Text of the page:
The government also needs to better track the geographical distribution of chargers around the country, ensuring that chargers are delivered all around the country. Longer contracts for charge point operators to have time to boost utilisation rates will help and the government should develop interim charging targets for local authorities to help reach its 300,000 chargers by 2030.

 

32. What are the issues facing rural residents, urban residents, and sub-urban residents and how do they differ?

The frequency of public chargers differ across locations with significantly higher concentrations in urban areas. Rural residents are, however, more likely to have off street parking where a home charger can be installed.

The government and local authorities need to work together to ensure that there are not parts of the countries that are effectively charging ‘dead zones’. Sharing best practice across local authorities, streamlining planning processes and setting charging targets for local authorities can help to spread charging more fairly across the country.

 

33. What role do you see local authorities playing in the delivering the 2030 phase out target, particularly in relation to planning regulations, charge points and working with District Network Operators? How can government best support local authorities in their roles?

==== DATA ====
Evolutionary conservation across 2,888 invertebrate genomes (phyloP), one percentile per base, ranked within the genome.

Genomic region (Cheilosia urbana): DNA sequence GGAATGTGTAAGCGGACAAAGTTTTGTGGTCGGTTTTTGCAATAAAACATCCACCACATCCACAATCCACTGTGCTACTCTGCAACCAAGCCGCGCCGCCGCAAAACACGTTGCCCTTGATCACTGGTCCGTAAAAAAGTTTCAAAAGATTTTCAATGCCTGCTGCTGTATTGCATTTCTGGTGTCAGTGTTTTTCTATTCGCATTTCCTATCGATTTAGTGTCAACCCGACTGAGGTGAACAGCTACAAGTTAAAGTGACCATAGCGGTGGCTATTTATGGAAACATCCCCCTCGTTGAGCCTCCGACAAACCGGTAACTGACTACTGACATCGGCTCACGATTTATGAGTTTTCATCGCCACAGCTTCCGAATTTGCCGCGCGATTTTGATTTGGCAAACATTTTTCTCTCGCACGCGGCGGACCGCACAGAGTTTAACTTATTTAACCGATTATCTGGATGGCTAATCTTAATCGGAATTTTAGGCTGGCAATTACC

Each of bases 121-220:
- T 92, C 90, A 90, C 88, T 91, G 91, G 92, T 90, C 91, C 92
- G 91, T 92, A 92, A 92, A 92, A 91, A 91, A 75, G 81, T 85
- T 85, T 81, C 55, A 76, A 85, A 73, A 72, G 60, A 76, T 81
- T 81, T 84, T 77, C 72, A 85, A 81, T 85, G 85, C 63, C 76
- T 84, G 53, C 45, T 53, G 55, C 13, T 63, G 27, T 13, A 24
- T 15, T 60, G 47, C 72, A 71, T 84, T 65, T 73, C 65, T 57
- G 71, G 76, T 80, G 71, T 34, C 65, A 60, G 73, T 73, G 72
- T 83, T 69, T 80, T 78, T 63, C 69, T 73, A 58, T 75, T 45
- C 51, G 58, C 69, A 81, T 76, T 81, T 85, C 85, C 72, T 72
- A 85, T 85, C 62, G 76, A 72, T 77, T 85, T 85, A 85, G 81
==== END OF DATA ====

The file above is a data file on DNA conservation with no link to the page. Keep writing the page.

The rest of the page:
Local authorities are crucial in delivery local infrastructure coordinating local businesses to unlock private investment in workplace charging and determining local need for charging. The government needs to play a more active role in sharing best practice across local authorities and providing support and guidance to councils struggling to rollout EV infrastructure.

 

International perspectives

34. What are the successful approaches to the rollout and uptake of EVs in other countries, and what can the UK learn from these cases?

Norway is the global leader in rolling out EVs. In 2022, 79 per cent of car sales were EVs and the country will eliminate new petrol and diesel car sales in 2025. EVs as a proportion of total cars on the road are around ten times higher than the UK.

This has been achieved largely through differentiated toll rates, parking restrictions and pricing incentives that all favour EVs. There are significant import duties and registration taxes applied to cars which are waived for EVs, financially incentivising their purchase. 

The UK will need to examine its road taxation regime due to the move to EVs undermining fuel duty receipts. Any reform should ensure that consumers are incentivised to make cleaner vehicle purchases.